Assessent criteria: Remission: <2.6 points; significant response: reduction ≥1.2 points; continued improvement: reduction <1.2 points, and the Bath Ankylosing Spondylitis Disease Activity Index (BASDAI) in patients with AS (remission: <2.0; significant response: reduction ≥2.0 points; continued improvement: reduction <2.0 points. CT-P13 demonstrated comparable effectiveness to its RP. All patients who switched to the biosimilar maintained or improved their clinical response, including two who remained in remission and three who moved into remission. Switching from the RP to CT-P13 did not affect the safety or effectiveness of treatment in patients with different inflammatory diseases in this study.
Attending to her ulcerative colites, she was initially treated with messalazine 3g/day without response and subsequently with prednisolone 20 to 40 mg/day and azathioprine 100mg/day (2mg/kg/day). Other medications included calcium and vitamin D. Nevertheless she presented several acute episodes of ulcerative colitis and was started on anti-TNFα, Infliximab (IFX) intravenously administered at a standard dose of 5 mg/Kg at week 0, 2, 6 and then every 8 weeks. After 12 months of anti-TNF α therapy she presented complete pain relief. Radiological evolution, which is difficult to analyze due to irregular hyperostosis, showed no evidence of disease progression (Figure 1B). Bone densitometry (dual-energy X-ray absorptiometry, DEXA) showed lumbar osteopenia (L1-L4; T score -1.8 and Z score -1.7) and increased bone density of femur neck and forearm (T score -3.6 and 6.7). These results indicated an increase in bone density at the lumbar level and decrease in density in femur neck, to values found 10 years before anti-TNF alfa therapy. Also, for bone scintigraphy lower radionuclide uptake was observed after treatment. (Figure
Medications that can cause interactions include anticoagulants, probenecid, bisphosphonates, angiotensin-converting enzyme (ACE) inhibitors, anticoagulants (Warfarin), antiplatelet medicines (Clopidogrel), aspirin, corticosteroids (Prednisone), heparin, other NSAIDs (Ibuprofen), Rivaroxaban, or Selective Serotonin Reuptake Inhibitors (SSRIs) (Fluoxetine) due to the risk of stomach bleeding may be increased. Bisphosphonates (Alendronate), Cyclosporine, Hydantoins (Phenytoin), Lithium, Methotrexate, Quinolones (Ciprofloxacin), Sulfonamides (Sulfamethoxazole), and Sulfonylureas (Glipizide) side effects may be increased by Naproxen. The effectiveness of Angiotensin-converting enzyme (ACE) inhibitors (Enalapril), Beta-blockers (Propranolol), or diuretics (Furosemide, Hydrochlorothiazide) may be decreased by Naproxen (Lexi-Comp,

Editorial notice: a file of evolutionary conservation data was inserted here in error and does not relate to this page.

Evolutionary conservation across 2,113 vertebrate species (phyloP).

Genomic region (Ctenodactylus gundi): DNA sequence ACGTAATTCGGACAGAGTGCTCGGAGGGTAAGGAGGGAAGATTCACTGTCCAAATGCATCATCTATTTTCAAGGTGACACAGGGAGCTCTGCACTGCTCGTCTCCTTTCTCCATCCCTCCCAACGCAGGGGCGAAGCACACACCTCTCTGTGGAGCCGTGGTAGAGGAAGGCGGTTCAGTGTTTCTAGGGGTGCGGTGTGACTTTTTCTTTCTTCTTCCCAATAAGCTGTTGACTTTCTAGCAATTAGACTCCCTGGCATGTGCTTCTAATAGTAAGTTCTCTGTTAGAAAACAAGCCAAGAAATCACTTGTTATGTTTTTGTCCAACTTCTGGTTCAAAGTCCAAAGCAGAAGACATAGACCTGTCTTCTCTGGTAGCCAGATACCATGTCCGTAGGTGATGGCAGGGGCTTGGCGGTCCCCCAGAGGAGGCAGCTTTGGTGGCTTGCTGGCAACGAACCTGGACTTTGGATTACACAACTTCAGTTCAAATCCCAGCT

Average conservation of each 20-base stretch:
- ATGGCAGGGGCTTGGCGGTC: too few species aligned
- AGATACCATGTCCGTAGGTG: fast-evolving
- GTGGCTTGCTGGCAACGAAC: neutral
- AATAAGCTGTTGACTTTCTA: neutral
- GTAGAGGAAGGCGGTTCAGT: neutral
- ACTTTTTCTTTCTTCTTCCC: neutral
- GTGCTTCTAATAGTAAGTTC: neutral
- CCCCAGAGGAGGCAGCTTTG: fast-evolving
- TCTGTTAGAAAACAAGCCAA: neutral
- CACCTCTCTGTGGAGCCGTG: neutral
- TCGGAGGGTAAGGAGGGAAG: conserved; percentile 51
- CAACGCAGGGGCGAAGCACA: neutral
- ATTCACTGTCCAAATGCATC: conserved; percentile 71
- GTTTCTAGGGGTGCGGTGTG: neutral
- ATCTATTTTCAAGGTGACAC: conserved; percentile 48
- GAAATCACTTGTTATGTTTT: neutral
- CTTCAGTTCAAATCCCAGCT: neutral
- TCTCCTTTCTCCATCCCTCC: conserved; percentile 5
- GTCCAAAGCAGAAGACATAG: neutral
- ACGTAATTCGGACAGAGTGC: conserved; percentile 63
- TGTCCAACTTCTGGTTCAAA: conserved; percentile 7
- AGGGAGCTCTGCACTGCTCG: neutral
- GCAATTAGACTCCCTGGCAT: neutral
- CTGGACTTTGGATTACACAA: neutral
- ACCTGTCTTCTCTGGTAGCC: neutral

In this experiment, alum was synthesized from aluminum. The goal was to calculate the number if water moles that are part of alum’s crystalized structure. This research into the number of moles of water in alum’s structure is important because the number of moles of water within the alum contribute to it’s structure. Alum is a hydrated crystal, or a number of hydrates bonded to an ion that can also be referred to as potassium aluminum sulfate dodecahydrate. There are 12 hydrates bonded to the potassium aluminum sulfate ion.
Regarding her medications, at admission she was taking Nucynta (Tapentadol ER) 250mg, every morning and bedtime, in addition to 1 to 3 tablets of hydromorphone 8mg per day. She notes that tapentadol maintains her pain level at a 6/10 on average, however the intensity of her pain can spike to an 8/10 or higher. When her pain is severe, she takes one dose of hydromorphine and finds it can relieve her pain by 2 to 3 points on the pain scale for a duration of 3 to 4 hours. She reports opioid-induced side effects of constipation and dry mouth. She has tried Restoralax, Lansoyl, and lactulose, however none of these laxatives were effective in restoring her bowel function. She was encouraged to push fluids throughout the day, and to take 2 to